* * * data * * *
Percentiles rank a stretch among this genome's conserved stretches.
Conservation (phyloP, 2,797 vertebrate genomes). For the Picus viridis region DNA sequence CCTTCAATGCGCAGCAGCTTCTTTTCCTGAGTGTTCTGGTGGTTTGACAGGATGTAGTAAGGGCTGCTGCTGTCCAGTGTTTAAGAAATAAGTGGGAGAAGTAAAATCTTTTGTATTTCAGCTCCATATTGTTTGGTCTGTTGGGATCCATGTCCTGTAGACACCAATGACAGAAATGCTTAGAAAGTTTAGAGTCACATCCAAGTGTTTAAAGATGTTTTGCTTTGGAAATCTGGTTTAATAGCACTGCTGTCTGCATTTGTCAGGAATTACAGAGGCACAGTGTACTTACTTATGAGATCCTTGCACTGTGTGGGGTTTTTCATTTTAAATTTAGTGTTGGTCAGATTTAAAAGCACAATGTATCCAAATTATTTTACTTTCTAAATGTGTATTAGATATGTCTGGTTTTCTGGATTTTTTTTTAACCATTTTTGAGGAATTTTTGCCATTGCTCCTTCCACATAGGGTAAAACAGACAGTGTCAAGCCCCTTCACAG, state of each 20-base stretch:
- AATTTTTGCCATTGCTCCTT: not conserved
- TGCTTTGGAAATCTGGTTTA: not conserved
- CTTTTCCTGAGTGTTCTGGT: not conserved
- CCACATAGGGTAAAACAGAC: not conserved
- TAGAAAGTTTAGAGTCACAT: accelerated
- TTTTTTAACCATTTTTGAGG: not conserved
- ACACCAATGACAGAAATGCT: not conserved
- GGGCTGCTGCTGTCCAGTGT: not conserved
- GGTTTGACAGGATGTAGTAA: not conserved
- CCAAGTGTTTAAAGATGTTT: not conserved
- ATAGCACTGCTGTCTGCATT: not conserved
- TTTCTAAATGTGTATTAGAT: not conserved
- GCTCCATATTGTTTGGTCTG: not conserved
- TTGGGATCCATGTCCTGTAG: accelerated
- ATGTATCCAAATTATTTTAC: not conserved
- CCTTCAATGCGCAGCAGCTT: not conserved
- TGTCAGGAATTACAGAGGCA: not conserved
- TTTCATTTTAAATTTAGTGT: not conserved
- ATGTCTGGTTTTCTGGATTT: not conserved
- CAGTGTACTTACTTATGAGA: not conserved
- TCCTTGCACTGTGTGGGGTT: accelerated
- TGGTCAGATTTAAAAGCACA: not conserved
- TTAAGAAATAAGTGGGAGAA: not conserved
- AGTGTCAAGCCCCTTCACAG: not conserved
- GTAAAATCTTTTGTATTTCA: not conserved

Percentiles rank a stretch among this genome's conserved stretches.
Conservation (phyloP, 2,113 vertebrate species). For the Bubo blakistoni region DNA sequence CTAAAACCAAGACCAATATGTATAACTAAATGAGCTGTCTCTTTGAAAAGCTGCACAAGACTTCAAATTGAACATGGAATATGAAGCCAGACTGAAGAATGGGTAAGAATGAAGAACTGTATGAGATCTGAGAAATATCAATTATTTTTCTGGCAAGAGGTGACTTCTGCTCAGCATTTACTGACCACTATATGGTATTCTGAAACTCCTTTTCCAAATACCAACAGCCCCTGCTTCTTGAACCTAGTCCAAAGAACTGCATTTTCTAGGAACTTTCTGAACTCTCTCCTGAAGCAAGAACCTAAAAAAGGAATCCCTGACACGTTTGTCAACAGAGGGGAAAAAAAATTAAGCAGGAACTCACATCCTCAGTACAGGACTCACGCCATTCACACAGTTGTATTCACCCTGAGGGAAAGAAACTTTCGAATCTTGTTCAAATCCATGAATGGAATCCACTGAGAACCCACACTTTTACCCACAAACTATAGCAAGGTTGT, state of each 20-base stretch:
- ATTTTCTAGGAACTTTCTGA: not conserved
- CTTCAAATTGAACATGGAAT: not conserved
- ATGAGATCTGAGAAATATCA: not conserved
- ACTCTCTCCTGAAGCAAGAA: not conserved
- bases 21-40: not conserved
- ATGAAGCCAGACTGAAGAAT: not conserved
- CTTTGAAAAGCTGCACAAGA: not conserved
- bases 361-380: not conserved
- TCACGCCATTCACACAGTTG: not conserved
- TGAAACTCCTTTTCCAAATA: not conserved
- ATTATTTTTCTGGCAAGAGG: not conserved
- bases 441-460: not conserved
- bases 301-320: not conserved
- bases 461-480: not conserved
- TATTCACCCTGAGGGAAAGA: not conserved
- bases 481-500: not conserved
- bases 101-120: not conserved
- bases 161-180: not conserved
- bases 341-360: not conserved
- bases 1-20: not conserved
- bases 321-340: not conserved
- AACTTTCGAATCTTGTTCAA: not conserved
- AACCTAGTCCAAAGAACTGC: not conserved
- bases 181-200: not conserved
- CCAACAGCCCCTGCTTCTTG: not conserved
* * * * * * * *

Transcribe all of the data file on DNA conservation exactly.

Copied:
Percentiles rank a stretch among this genome's conserved stretches.
Conservation (phyloP, 2,797 vertebrate genomes). For the Picus viridis region DNA sequence CCTTCAATGCGCAGCAGCTTCTTTTCCTGAGTGTTCTGGTGGTTTGACAGGATGTAGTAAGGGCTGCTGCTGTCCAGTGTTTAAGAAATAAGTGGGAGAAGTAAAATCTTTTGTATTTCAGCTCCATATTGTTTGGTCTGTTGGGATCCATGTCCTGTAGACACCAATGACAGAAATGCTTAGAAAGTTTAGAGTCACATCCAAGTGTTTAAAGATGTTTTGCTTTGGAAATCTGGTTTAATAGCACTGCTGTCTGCATTTGTCAGGAATTACAGAGGCACAGTGTACTTACTTATGAGATCCTTGCACTGTGTGGGGTTTTTCATTTTAAATTTAGTGTTGGTCAGATTTAAAAGCACAATGTATCCAAATTATTTTACTTTCTAAATGTGTATTAGATATGTCTGGTTTTCTGGATTTTTTTTTAACCATTTTTGAGGAATTTTTGCCATTGCTCCTTCCACATAGGGTAAAACAGACAGTGTCAAGCCCCTTCACAG, state of each 20-base stretch:
- AATTTTTGCCATTGCTCCTT: not conserved
- TGCTTTGGAAATCTGGTTTA: not conserved
- CTTTTCCTGAGTGTTCTGGT: not conserved
- CCACATAGGGTAAAACAGAC: not conserved
- TAGAAAGTTTAGAGTCACAT: accelerated
- TTTTTTAACCATTTTTGAGG: not conserved
- ACACCAATGACAGAAATGCT: not conserved
- GGGCTGCTGCTGTCCAGTGT: not conserved
- GGTTTGACAGGATGTAGTAA: not conserved
- CCAAGTGTTTAAAGATGTTT: not conserved
- ATAGCACTGCTGTCTGCATT: not conserved
- TTTCTAAATGTGTATTAGAT: not conserved
- GCTCCATATTGTTTGGTCTG: not conserved
- TTGGGATCCATGTCCTGTAG: accelerated
- ATGTATCCAAATTATTTTAC: not conserved
- CCTTCAATGCGCAGCAGCTT: not conserved
- TGTCAGGAATTACAGAGGCA: not conserved
- TTTCATTTTAAATTTAGTGT: not conserved
- ATGTCTGGTTTTCTGGATTT: not conserved
- CAGTGTACTTACTTATGAGA: not conserved
- TCCTTGCACTGTGTGGGGTT: accelerated
- TGGTCAGATTTAAAAGCACA: not conserved
- TTAAGAAATAAGTGGGAGAA: not conserved
- AGTGTCAAGCCCCTTCACAG: not conserved
- GTAAAATCTTTTGTATTTCA: not conserved

Percentiles rank a stretch among this genome's conserved stretches.
Conservation (phyloP, 2,113 vertebrate species). For the Bubo blakistoni region DNA sequence CTAAAACCAAGACCAATATGTATAACTAAATGAGCTGTCTCTTTGAAAAGCTGCACAAGACTTCAAATTGAACATGGAATATGAAGCCAGACTGAAGAATGGGTAAGAATGAAGAACTGTATGAGATCTGAGAAATATCAATTATTTTTCTGGCAAGAGGTGACTTCTGCTCAGCATTTACTGACCACTATATGGTATTCTGAAACTCCTTTTCCAAATACCAACAGCCCCTGCTTCTTGAACCTAGTCCAAAGAACTGCATTTTCTAGGAACTTTCTGAACTCTCTCCTGAAGCAAGAACCTAAAAAAGGAATCCCTGACACGTTTGTCAACAGAGGGGAAAAAAAATTAAGCAGGAACTCACATCCTCAGTACAGGACTCACGCCATTCACACAGTTGTATTCACCCTGAGGGAAAGAAACTTTCGAATCTTGTTCAAATCCATGAATGGAATCCACTGAGAACCCACACTTTTACCCACAAACTATAGCAAGGTTGT, state of each 20-base stretch:
- ATTTTCTAGGAACTTTCTGA: not conserved
- CTTCAAATTGAACATGGAAT: not conserved
- ATGAGATCTGAGAAATATCA: not conserved
- ACTCTCTCCTGAAGCAAGAA: not conserved
- bases 21-40: not conserved
- ATGAAGCCAGACTGAAGAAT: not conserved
- CTTTGAAAAGCTGCACAAGA: not conserved
- bases 361-380: not conserved
- TCACGCCATTCACACAGTTG: not conserved
- TGAAACTCCTTTTCCAAATA: not conserved
- ATTATTTTTCTGGCAAGAGG: not conserved
- bases 441-460: not conserved
- bases 301-320: not conserved
- bases 461-480: not conserved
- TATTCACCCTGAGGGAAAGA: not conserved
- bases 481-500: not conserved
- bases 101-120: not conserved
- bases 161-180: not conserved
- bases 341-360: not conserved
- bases 1-20: not conserved
- bases 321-340: not conserved
- AACTTTCGAATCTTGTTCAA: not conserved
- AACCTAGTCCAAAGAACTGC: not conserved
- bases 181-200: not conserved
- CCAACAGCCCCTGCTTCTTG: not conserved